These annual windows into training camp have always had a way of making players seem more accessible, of demystifying what it takes for a professional athlete to be game-ready after an offseason hiatus. But even if past seasons of “Hard Knocks” have stretched for something beyond football, nothing has made players seem more relatable than the montage of them receiving their organized camp-opening Covid tests. First-round draft picks walk into a testing room and have to show an ID. World-class professional athletes, seemingly fine with subjecting themselves to the weekly physical torture of pro football, are visibly shaken by the prospect of an imminent nasal swab. One player’s look back to the camera after being told the test won’t hurt is so well-timed you’d think he’d been spending the summer studying tape of Phoebe Waller-Bridge instead of AFC West opponents.

But this season won’t be any more of a radical reinvention than necessary. Sure, at its heart, “Hard Knocks” continues to be a workplace drama. (How bizarrely comforting it is to see Chargers head coach Anthony Lynn drop into general manager Tom Telesco’s office for a quick chat. Remember when that used to be a thing that just…happened?) Roster cuts usually form the backbone of the series, but they happen earlier than usual this camp. Though the virtual meetings help kick off the tenor of the season, the threat of them returning soon becomes a way to scare players into taking health protocols seriously.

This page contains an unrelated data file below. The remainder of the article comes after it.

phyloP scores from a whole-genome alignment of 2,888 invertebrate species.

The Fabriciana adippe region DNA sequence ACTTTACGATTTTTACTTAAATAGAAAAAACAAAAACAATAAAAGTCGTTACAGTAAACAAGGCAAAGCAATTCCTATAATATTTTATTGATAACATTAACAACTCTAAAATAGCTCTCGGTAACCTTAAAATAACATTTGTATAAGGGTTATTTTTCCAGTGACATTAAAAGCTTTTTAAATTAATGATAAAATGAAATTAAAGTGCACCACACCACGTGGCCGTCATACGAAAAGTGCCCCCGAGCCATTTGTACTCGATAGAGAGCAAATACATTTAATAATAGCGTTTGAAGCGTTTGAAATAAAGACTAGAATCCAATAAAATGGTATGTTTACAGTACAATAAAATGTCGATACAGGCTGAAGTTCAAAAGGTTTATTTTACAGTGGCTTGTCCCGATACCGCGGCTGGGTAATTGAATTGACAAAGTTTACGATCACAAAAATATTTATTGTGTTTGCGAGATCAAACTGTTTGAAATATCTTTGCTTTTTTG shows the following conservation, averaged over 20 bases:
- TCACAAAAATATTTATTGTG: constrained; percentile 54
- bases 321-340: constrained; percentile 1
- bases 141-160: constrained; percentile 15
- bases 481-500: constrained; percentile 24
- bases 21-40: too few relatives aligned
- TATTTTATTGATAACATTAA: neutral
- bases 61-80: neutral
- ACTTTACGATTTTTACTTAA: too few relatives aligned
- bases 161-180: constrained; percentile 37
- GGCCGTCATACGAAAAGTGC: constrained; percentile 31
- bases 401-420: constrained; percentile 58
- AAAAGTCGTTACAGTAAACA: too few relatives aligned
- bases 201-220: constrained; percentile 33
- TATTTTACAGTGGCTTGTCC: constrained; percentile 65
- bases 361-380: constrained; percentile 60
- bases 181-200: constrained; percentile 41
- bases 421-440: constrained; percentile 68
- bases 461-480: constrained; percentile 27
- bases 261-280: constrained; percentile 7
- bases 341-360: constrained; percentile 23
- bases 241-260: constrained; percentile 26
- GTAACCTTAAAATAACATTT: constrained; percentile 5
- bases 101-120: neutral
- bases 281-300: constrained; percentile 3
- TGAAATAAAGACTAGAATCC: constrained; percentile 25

And for as much as some aspects of this camp may feel familiar to people trying to go back to work or adjust organizational tactics on the fly, there’s also been a strong thread through “Hard Knocks” that does enforce the uniqueness of these players’ situations. Some may recognize the anxieties of watching a younger new hire challenge for a particular position, but there aren’t many HBO subscribers who’ll know the feeling of signing a nine-figure extension. (To the show’s credit, there’s less fanfare that accompanies Chargers defensive end Joey Bosa’s new deal than may have been present under less perilous economic conditions for the rest of the country.) When Chargers heir apparent QB Justin Herbert drops in perfect spirals into small nets positioned downfield, it underlines the idea that these guys have a distinct set of skills and aren’t just being brought onto an NFL squad on a whim.

Still, like so many other areas of life over the past half-year, the football on display in this opening episode is an approximation. The walkthrough practices don’t have the same helmet-crunching sound, even if there weren’t going to be any Oklahoma drills anyway. It’s more about the precision of ramping back up to an attempted normalcy than highlighting anything that looks like gameplay. It’s a helpful upfront reminder that, try as we might, no area of life in the waning months of 2020 will look completely familiar. That goes for the practice fields of the NFL, too.

“Hard Knocks” airs Tuesday nights at 10 p.m. on HBO and is available to stream on HBO Max.